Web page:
August 8, 2007, Medscape
FDA Safety Changes for Levitra
Vardenafil (Levitra) Linked to Drug Interactions and Risk for Additive QT Effects
The (FDA) has approved safety labeling revisions to advise of drug interactions with vardenafil and the additive effect on QT interval prolongation associated with concomitant use of certain medications.
On April 6, the US Food and Drug Administration FDA approved safety labeling revisions for vardenafil (Levitra tablets, made by Bayer Pharmaceuticals Corp) to advise of drug interactions and the additive effect on QT interval prolongation associated with concomitant use of certain medications.
Because vardenafil is metabolized predominantly by the hepatic enzyme cytochrome P450 isoenzyme 3A4 (CYP3A4), serum levels can be significantly increased by concomitant use of indinavir, saquinavir, atazanavir, or other potent CYP3A4 inhibitors, such as clarithromycin, ketoconazole 400 mg daily, or itraconazole 400 mg daily. This can lead to an increased risk for adverse events such as hypotension, visual changes, and priapism.
Therefore, patients receiving treatment with these drugs or regimens should not exceed a dose of 2.5 mg vardenafil within a 24-hour period. For patients taking ketoconazole or itraconazole 200 mg daily, the vardenafil dose should not exceed 5 mg within a 24-hour period. The FDA notes that though the specific interactions have not been studied, other CYP3A4 inhibitors (eg, grapefruit juice) are also likely to increase vardenafil exposure.
The agency also warned of the risk for an additive effect on QT interval prolongation with concomitant use of other drugs known to exert this effect, as determined by data from a postmarketing study. A previous study of healthy men (n = 59) had revealed that the effect of 10 mg of vardenafil is similar to that of 400 mg of moxifloxacin.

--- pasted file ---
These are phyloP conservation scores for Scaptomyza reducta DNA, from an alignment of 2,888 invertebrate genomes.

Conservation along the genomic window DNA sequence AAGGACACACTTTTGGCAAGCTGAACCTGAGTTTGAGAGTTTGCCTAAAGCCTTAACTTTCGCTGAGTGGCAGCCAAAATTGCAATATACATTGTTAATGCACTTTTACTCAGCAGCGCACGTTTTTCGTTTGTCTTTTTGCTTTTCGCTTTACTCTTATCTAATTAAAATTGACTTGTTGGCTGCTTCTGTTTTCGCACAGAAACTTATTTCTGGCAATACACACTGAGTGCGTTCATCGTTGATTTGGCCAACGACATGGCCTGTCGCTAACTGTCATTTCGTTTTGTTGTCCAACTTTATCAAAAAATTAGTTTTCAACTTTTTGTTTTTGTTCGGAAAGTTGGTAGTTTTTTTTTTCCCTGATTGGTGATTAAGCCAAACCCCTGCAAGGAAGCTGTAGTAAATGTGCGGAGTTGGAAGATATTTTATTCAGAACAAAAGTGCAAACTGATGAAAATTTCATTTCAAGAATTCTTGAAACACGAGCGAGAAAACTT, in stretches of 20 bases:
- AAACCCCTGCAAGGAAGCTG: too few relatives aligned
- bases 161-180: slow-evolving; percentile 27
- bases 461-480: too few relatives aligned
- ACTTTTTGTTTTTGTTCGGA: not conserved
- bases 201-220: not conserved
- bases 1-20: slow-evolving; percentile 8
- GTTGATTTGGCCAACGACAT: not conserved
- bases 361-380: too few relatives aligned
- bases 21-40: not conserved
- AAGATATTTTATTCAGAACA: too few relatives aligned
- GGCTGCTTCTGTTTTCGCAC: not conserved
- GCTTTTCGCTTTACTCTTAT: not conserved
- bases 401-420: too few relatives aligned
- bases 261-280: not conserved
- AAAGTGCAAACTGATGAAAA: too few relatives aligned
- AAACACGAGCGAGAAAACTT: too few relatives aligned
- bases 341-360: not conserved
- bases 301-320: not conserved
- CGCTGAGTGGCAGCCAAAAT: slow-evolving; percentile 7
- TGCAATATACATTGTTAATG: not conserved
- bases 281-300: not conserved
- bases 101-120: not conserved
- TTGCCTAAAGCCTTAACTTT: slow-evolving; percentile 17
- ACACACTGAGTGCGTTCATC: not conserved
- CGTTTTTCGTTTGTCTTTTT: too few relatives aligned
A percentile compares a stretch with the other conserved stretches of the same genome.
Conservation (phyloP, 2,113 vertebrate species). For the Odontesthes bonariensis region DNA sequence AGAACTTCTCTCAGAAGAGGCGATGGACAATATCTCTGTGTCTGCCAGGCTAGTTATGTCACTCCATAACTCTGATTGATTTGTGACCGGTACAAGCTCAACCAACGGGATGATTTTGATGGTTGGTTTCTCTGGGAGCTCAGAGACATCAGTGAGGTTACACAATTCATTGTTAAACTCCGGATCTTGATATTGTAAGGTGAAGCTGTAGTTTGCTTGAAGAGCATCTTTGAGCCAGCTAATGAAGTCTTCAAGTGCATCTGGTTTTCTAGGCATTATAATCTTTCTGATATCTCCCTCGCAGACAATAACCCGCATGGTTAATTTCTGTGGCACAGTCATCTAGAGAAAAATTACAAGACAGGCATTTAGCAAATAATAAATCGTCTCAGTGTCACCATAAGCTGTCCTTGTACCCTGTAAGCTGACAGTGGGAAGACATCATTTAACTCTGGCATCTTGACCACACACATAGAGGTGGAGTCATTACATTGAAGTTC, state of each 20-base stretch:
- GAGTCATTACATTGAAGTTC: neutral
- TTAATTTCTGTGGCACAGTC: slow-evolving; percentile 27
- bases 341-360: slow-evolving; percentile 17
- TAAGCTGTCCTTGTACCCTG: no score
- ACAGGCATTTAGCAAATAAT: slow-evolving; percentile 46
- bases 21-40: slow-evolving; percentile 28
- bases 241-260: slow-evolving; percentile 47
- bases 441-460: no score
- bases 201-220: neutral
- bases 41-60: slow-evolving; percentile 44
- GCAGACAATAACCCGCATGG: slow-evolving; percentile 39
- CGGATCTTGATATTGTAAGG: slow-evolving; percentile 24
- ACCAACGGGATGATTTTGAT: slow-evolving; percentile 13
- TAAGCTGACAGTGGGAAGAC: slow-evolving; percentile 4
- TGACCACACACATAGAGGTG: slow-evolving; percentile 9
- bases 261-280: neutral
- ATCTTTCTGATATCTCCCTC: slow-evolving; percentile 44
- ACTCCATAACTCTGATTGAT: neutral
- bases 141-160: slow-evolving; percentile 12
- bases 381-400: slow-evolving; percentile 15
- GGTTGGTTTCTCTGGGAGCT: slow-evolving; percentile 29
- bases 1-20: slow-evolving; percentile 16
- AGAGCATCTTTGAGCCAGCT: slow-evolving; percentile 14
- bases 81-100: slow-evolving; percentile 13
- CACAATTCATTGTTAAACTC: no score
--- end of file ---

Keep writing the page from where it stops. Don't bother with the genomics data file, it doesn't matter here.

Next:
These observations should be considered in clinical decisions when prescribing vardenafil for patients with a known history of QT prolongation or those taking medications known to prolong the QT interval. Patients taking class 1A (eg, quinidine, procainamide) or class III (eg, amiodarone, sotalol) antiarrhythmic medications or those with congenital QT prolongation should avoid using vardenafil.
Vardenafil is indicated for the treatment of erectile dysfunction. The recommended daily starting dose for most patients is 10 mg taken approximately 1 hour before sexual activity and then lowered to 5 mg or increased to a maximum of 20 mg based on efficacy and adverse events.
Pearls for Practice
· Because serum levels of vardenafil can be increased by potent CYP3A4 inhibitors and increase the risk for adverse events, patients receiving indinavir, saquinavir, atazanavir, clarithromycin, ketoconazole 400 mg daily, or itraconazole 400 mg daily should not take more than 2.5 mg of vardenafil within 24 hours. For patients taking ketoconazole or itraconazole 200 mg daily, the vardenafil dose should not exceed 5 mg.
· Vardenafil with certain other medications has an additive effect on QT interval prolongation. Postmarketing study data suggest that vardenafil and moxifloxacin have a similar effect.
News Author: Yael Waknine